It does not transpire generally that we report on new vacuum tube based mostly computer models. These days on the other hand, we’re happy to introduce to you the Fast Trustworthy Digital Digital Dot Personal computer, or Fred.Computer for small. It is the brainchild of [Mike] who also brought us ENA, which we showcased previously.

Fred is a new layout that reuses the elements that built up ENA. It has an 8-little bit CPU, 16 bytes of RAM, 256 bytes of NVRAM, and runs at a clock velocity of 11.3 kHz. With its 560 tubes drawing a whole provide current of about 200 A it also gives a reasonable little bit of heating to [Mike]’s study. The most important logic is applied by means of NOR gates, developed from 6N3P dual-triode tubes sourced from Japanese Europe. These NOR gates are put together into much more complex constructions like latches, registers and even a comprehensive ALU. A overall of sixteen equipment code recommendations can be applied to publish programs intelligent design lets Fred to complete 16, 32 or even 64-little bit calculations with its 8-little bit ALU.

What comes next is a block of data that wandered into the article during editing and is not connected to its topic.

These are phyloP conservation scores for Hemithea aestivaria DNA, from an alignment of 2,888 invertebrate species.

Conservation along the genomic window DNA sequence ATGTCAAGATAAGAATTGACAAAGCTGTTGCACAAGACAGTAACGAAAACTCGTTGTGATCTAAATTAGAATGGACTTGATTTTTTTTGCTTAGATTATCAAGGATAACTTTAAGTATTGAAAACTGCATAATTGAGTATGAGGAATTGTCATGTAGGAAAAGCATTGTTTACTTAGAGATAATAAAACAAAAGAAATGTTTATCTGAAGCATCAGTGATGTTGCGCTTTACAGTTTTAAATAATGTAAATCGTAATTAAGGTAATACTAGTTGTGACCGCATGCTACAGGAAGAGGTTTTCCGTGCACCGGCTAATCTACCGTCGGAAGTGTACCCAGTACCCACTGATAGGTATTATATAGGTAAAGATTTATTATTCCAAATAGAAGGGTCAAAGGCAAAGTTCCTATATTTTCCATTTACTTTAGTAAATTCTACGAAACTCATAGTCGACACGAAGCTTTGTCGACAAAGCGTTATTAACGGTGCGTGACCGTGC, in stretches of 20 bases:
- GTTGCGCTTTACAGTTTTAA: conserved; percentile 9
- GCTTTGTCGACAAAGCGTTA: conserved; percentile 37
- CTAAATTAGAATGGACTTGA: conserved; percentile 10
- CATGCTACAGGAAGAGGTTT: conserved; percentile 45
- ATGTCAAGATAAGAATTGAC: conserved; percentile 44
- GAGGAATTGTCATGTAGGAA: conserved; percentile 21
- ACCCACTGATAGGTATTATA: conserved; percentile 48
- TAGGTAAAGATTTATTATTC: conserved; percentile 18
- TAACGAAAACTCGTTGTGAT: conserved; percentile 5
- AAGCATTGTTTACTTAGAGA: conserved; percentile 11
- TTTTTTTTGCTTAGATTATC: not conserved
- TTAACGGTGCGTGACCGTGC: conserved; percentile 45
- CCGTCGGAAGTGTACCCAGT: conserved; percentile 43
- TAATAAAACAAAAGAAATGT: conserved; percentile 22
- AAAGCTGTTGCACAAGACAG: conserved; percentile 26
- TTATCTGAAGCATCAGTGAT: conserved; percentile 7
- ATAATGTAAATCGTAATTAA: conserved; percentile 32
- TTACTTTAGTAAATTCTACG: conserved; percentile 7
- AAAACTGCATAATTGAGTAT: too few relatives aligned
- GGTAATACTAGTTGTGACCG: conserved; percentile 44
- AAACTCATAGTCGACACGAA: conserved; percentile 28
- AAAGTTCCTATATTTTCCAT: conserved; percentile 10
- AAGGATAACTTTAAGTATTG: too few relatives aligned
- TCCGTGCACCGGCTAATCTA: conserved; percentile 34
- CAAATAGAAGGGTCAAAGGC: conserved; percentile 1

Need some RAM? There’s sixteen bytes appropriate listed here.

An exciting addition is a new RAM structure dependent on reed relays. [Mike] realised that relays are essentially really related to digital transmission gates and can consequently be utilised to make a easy static RAM mobile. If you imagined relays had been much too gradual for RAM cells, feel yet again: these reed relays can toggle at a brain-boggling 700 Hz, making them additional than rapid plenty of for Fred.

The primary I/O system is a console that is made up of quite a few pushbuttons as nicely as a 12 x 8 LED screen. All of this helps make Fred a completely-practical basic-purpose pc that is even capable of taking part in Pong (movie, embedded beneath). [Mike]’s site is total of interesting element on all facets of vacuum tube pc design, and helps make pleasant looking through for anyone tempted by the notion of setting up their very own.

Cannot get ample of vacuum tube computer systems? Have a glimpse at this 1-bit MC14500 implementation, marvel at this present day interpretation of an incorporating machine, or uncover out how IBM designed its logic in the 1950s.

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